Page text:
Editor's Views: Heritage helps pull Janesville together
Janesville is a nice city in many ways. In my mind, though, it has always lacked an identity.
Sure, it is known as the birthplace of Parker pens, and the company that made them was a huge part of this city for a century. As we've seen, though, companies come and go, and they can't define a place.
General Motors was a perfect testament to that. The automaker started small around 1920 and grew into the biggest driver of the city's economy, eventually employing 7,000 people in the late 1970s. The workforce diminished during ensuing decades, though, and GM pulled out five years ago.
Yes, Janesville will always be remembered for those companies and many others, and it has other attributes and claims that make for a rich and colorful history.
What, though, goes back to the beginning and is likely to endure going forward? What, more than anything, holds this city together?
Many of us knew that the Irish played a big role in Janesville's past, and many descendents of those early settlers remain key players today in business and politics in the community.
I, however, had no idea that Janesville has the highest percentage of Irish descendents among its population of any major city in Wisconsin. Some 13 percent of Janesville residents are Irish, according to the website zipatlas.com.
My wife spent her early years in Stoughton as part of a Norwegian family, and we often visited her relatives there. I've always loved that community and envied the closeness and camaraderie that its Norwegian heritage engenders in the residents.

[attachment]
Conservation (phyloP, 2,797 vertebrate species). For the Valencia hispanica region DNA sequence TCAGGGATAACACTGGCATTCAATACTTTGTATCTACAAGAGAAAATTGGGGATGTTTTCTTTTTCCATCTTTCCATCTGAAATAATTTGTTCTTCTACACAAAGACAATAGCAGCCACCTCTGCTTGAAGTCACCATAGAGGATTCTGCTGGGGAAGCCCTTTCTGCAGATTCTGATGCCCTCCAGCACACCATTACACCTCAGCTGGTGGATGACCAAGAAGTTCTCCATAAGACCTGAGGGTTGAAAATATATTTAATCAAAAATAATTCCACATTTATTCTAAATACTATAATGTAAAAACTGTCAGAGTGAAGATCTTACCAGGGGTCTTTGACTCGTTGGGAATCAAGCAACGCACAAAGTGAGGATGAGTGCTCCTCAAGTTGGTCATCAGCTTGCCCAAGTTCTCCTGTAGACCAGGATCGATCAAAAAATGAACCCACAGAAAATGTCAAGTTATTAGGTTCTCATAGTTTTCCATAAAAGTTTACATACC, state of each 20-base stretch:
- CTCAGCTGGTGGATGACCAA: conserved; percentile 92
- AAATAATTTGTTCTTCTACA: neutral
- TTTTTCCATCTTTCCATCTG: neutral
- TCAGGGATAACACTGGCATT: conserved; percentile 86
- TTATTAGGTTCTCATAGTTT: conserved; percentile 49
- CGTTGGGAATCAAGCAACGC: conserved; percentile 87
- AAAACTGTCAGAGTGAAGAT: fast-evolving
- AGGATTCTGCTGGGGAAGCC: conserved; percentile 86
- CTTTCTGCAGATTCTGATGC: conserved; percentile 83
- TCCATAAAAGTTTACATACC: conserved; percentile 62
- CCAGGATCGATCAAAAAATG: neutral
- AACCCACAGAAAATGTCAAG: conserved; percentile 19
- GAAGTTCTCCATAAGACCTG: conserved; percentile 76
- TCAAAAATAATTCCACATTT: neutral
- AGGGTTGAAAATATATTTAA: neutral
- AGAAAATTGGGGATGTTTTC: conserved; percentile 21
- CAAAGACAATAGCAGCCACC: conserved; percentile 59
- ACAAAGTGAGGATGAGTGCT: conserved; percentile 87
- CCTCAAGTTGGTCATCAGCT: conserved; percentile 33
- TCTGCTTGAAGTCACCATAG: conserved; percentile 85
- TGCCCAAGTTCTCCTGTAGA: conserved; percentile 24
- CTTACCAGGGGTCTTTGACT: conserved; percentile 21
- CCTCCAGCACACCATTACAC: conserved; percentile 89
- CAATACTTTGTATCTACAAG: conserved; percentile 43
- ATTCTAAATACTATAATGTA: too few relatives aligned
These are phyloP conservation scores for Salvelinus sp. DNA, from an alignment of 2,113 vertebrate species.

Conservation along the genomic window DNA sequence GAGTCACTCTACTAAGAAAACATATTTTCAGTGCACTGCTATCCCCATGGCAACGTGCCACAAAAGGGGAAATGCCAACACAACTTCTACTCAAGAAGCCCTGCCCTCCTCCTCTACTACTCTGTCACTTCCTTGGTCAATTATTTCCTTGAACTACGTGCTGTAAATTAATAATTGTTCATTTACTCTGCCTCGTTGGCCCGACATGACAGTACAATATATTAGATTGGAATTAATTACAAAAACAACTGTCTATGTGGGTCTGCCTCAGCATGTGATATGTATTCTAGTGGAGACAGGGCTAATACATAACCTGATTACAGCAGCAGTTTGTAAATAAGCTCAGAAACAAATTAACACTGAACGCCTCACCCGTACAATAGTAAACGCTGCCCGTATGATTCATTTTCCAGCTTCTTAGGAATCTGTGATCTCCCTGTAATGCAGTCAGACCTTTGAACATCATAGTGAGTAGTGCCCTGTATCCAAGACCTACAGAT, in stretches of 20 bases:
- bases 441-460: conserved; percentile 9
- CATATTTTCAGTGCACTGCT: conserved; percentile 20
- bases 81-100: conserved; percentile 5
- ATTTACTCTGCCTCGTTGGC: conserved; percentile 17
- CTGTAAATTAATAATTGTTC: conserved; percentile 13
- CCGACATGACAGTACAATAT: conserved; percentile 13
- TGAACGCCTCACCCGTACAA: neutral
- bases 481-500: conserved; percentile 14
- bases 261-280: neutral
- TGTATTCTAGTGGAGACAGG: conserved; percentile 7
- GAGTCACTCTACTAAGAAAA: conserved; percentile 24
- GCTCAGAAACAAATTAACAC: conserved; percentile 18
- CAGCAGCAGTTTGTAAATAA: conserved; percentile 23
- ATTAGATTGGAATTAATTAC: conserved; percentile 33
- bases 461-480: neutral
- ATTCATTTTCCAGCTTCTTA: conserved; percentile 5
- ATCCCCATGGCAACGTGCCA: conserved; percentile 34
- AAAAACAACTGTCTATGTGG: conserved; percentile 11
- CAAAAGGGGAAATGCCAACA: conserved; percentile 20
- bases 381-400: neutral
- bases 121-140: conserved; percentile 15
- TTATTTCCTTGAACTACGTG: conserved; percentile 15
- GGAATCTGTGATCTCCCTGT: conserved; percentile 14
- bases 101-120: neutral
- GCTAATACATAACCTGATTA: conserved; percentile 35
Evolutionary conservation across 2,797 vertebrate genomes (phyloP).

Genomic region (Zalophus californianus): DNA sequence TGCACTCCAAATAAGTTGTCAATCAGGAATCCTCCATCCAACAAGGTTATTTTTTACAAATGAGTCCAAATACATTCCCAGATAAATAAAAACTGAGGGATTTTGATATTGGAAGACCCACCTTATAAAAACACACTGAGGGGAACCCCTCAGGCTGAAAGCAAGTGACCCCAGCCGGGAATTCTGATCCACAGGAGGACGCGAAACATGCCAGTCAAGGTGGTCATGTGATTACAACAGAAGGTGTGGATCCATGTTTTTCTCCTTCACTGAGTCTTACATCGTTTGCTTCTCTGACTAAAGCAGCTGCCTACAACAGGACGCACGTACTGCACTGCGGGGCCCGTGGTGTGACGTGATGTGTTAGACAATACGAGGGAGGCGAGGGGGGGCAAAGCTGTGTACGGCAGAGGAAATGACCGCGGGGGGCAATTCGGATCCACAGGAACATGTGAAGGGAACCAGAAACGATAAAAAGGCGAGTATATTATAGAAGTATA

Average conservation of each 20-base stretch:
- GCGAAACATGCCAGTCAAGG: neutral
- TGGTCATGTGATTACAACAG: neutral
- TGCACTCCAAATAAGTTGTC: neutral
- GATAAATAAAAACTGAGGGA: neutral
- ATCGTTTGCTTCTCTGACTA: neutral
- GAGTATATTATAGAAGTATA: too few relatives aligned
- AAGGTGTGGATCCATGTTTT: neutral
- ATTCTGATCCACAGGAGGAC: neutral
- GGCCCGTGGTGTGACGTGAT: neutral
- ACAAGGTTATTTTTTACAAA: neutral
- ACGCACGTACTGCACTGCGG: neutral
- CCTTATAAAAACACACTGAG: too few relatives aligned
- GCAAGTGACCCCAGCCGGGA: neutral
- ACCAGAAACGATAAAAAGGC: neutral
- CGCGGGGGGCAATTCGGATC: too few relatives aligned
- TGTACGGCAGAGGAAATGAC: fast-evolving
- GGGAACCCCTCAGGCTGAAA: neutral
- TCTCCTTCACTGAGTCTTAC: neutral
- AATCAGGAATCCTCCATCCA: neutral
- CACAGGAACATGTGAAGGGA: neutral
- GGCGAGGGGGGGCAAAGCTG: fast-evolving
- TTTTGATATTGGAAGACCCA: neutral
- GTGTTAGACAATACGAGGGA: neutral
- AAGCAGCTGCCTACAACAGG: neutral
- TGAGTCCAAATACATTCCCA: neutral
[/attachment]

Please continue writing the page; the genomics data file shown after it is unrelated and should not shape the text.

For years, we took the kids up to Stoughton every May for Syttende Mai, and I'd marvel at how even those who weren't Norwegian joined in the fun and celebrated the city's past and its passion for all things Norse. Stoughton's downtown is among the area's most quaint and vibrant thanks to the Norwegian flags, symbols and stores.
Examples of other cities that celebrate their histories and heritages abound in Wisconsin. It's exciting that Janesville has finally joined that group with this weekend's Irish Fest.
It's unlikely that Janesville will adopt its roots and the festival with the same fervor as other communities that have been celebrating their histories for generations. That's OK. Irish Fest could start a movement, however, that gives this city another reason to come together.
The whole thing started in Janesville when the Janesville Performing Arts Center booked Gaelic Storm for Saturday night. The band has a big national following among Irish music fans, and some industrious folks decided Janesville should build more events around the show. One thing led to another, and the four-day Irish Fest was born. It wraps up Sunday.
The organizers behind the festival deserve heaps of credit. The number and variety of events they helped pull together are astounding for a first-time affair. They no doubt will review what went well and what might be improved, added or dropped as they consider plans for another party next year.
I'm among the 13 percent of Janesville residents with Irish in my blood. The Angus clan started in Scotland, but some moved to Ireland and mixed with folks there before heading to America. My grandmother on my mother's side was a Shaw not far removed from the Emerald Isle.
I've always identified with Ireland and the richness of its culture. I'm glad Janesville has joined me, at least for one weekend.
Scott W. Angus is editor of The Gazette and vice president of news for Bliss Communications. His email is firstname.lastname@example.org. You can follow him on Twitter at @sangus_.